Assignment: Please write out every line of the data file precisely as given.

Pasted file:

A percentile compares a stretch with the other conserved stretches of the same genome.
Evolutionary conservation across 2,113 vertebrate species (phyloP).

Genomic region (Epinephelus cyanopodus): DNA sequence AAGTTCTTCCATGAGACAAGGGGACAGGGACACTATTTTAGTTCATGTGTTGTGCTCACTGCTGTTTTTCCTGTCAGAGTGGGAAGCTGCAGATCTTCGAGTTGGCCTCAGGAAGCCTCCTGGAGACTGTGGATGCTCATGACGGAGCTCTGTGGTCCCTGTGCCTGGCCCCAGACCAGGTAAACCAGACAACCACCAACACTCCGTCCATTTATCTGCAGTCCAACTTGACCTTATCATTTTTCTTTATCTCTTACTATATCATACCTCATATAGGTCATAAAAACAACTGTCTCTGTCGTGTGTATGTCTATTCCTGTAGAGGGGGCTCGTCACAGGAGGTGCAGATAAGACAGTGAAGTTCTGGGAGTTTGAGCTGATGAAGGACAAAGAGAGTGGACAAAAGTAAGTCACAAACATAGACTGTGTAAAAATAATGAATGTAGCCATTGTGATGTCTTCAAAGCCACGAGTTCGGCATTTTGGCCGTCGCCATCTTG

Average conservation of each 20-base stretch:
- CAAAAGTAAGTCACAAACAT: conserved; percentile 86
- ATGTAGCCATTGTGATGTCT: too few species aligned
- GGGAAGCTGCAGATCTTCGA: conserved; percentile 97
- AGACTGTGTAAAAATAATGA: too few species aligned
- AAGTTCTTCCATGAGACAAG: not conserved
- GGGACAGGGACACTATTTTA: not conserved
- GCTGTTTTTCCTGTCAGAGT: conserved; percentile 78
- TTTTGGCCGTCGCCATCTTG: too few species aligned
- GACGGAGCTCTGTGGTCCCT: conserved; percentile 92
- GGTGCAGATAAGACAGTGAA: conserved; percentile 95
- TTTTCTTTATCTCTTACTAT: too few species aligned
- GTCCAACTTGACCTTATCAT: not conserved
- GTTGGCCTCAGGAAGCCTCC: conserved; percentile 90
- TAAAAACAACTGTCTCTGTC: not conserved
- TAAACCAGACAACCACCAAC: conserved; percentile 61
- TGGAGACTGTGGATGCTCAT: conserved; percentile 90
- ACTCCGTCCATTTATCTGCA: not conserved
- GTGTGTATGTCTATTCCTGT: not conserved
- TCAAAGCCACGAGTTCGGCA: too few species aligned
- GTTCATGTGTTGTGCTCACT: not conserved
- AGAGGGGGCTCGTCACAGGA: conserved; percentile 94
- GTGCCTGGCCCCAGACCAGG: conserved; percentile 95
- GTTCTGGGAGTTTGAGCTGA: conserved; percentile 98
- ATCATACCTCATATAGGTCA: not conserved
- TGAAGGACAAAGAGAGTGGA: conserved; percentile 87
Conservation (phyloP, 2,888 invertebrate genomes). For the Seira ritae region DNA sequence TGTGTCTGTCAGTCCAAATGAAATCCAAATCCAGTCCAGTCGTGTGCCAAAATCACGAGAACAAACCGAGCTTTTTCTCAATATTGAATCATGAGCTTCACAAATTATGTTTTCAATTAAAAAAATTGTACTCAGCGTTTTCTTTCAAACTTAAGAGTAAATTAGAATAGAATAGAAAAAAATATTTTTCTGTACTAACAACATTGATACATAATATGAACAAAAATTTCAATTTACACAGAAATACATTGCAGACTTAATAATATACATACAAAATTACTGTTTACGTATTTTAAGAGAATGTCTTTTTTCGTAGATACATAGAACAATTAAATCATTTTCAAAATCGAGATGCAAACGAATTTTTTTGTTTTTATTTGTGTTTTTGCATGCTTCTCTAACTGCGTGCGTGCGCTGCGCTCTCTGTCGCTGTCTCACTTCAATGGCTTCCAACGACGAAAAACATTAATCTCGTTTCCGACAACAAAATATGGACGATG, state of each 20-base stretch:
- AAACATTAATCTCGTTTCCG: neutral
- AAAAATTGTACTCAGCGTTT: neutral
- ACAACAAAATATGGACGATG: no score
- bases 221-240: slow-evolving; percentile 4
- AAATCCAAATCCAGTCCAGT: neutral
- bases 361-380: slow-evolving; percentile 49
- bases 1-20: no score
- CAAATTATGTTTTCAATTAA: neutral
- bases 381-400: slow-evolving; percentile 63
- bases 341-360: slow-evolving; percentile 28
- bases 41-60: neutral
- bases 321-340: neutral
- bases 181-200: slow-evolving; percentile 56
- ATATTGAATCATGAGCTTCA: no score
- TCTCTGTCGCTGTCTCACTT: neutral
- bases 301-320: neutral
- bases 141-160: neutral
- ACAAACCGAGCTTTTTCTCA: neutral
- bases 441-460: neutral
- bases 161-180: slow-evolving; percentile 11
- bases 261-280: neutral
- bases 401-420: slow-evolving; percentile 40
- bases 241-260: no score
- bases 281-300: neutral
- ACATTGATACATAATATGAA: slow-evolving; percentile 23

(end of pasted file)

A percentile compares a stretch with the other conserved stretches of the same genome.
Evolutionary conservation across 2,113 vertebrate species (phyloP).

Genomic region (Epinephelus cyanopodus): DNA sequence AAGTTCTTCCATGAGACAAGGGGACAGGGACACTATTTTAGTTCATGTGTTGTGCTCACTGCTGTTTTTCCTGTCAGAGTGGGAAGCTGCAGATCTTCGAGTTGGCCTCAGGAAGCCTCCTGGAGACTGTGGATGCTCATGACGGAGCTCTGTGGTCCCTGTGCCTGGCCCCAGACCAGGTAAACCAGACAACCACCAACACTCCGTCCATTTATCTGCAGTCCAACTTGACCTTATCATTTTTCTTTATCTCTTACTATATCATACCTCATATAGGTCATAAAAACAACTGTCTCTGTCGTGTGTATGTCTATTCCTGTAGAGGGGGCTCGTCACAGGAGGTGCAGATAAGACAGTGAAGTTCTGGGAGTTTGAGCTGATGAAGGACAAAGAGAGTGGACAAAAGTAAGTCACAAACATAGACTGTGTAAAAATAATGAATGTAGCCATTGTGATGTCTTCAAAGCCACGAGTTCGGCATTTTGGCCGTCGCCATCTTG

Average conservation of each 20-base stretch:
- CAAAAGTAAGTCACAAACAT: conserved; percentile 86
- ATGTAGCCATTGTGATGTCT: too few species aligned
- GGGAAGCTGCAGATCTTCGA: conserved; percentile 97
- AGACTGTGTAAAAATAATGA: too few species aligned
- AAGTTCTTCCATGAGACAAG: not conserved
- GGGACAGGGACACTATTTTA: not conserved
- GCTGTTTTTCCTGTCAGAGT: conserved; percentile 78
- TTTTGGCCGTCGCCATCTTG: too few species aligned
- GACGGAGCTCTGTGGTCCCT: conserved; percentile 92
- GGTGCAGATAAGACAGTGAA: conserved; percentile 95
- TTTTCTTTATCTCTTACTAT: too few species aligned
- GTCCAACTTGACCTTATCAT: not conserved
- GTTGGCCTCAGGAAGCCTCC: conserved; percentile 90
- TAAAAACAACTGTCTCTGTC: not conserved
- TAAACCAGACAACCACCAAC: conserved; percentile 61
- TGGAGACTGTGGATGCTCAT: conserved; percentile 90
- ACTCCGTCCATTTATCTGCA: not conserved
- GTGTGTATGTCTATTCCTGT: not conserved
- TCAAAGCCACGAGTTCGGCA: too few species aligned
- GTTCATGTGTTGTGCTCACT: not conserved
- AGAGGGGGCTCGTCACAGGA: conserved; percentile 94
- GTGCCTGGCCCCAGACCAGG: conserved; percentile 95
- GTTCTGGGAGTTTGAGCTGA: conserved; percentile 98
- ATCATACCTCATATAGGTCA: not conserved
- TGAAGGACAAAGAGAGTGGA: conserved; percentile 87
Conservation (phyloP, 2,888 invertebrate genomes). For the Seira ritae region DNA sequence TGTGTCTGTCAGTCCAAATGAAATCCAAATCCAGTCCAGTCGTGTGCCAAAATCACGAGAACAAACCGAGCTTTTTCTCAATATTGAATCATGAGCTTCACAAATTATGTTTTCAATTAAAAAAATTGTACTCAGCGTTTTCTTTCAAACTTAAGAGTAAATTAGAATAGAATAGAAAAAAATATTTTTCTGTACTAACAACATTGATACATAATATGAACAAAAATTTCAATTTACACAGAAATACATTGCAGACTTAATAATATACATACAAAATTACTGTTTACGTATTTTAAGAGAATGTCTTTTTTCGTAGATACATAGAACAATTAAATCATTTTCAAAATCGAGATGCAAACGAATTTTTTTGTTTTTATTTGTGTTTTTGCATGCTTCTCTAACTGCGTGCGTGCGCTGCGCTCTCTGTCGCTGTCTCACTTCAATGGCTTCCAACGACGAAAAACATTAATCTCGTTTCCGACAACAAAATATGGACGATG, state of each 20-base stretch:
- AAACATTAATCTCGTTTCCG: neutral
- AAAAATTGTACTCAGCGTTT: neutral
- ACAACAAAATATGGACGATG: no score
- bases 221-240: slow-evolving; percentile 4
- AAATCCAAATCCAGTCCAGT: neutral
- bases 361-380: slow-evolving; percentile 49
- bases 1-20: no score
- CAAATTATGTTTTCAATTAA: neutral
- bases 381-400: slow-evolving; percentile 63
- bases 341-360: slow-evolving; percentile 28
- bases 41-60: neutral
- bases 321-340: neutral
- bases 181-200: slow-evolving; percentile 56
- ATATTGAATCATGAGCTTCA: no score
- TCTCTGTCGCTGTCTCACTT: neutral
- bases 301-320: neutral
- bases 141-160: neutral
- ACAAACCGAGCTTTTTCTCA: neutral
- bases 441-460: neutral
- bases 161-180: slow-evolving; percentile 11
- bases 261-280: neutral
- bases 401-420: slow-evolving; percentile 40
- bases 241-260: no score
- bases 281-300: neutral
- ACATTGATACATAATATGAA: slow-evolving; percentile 23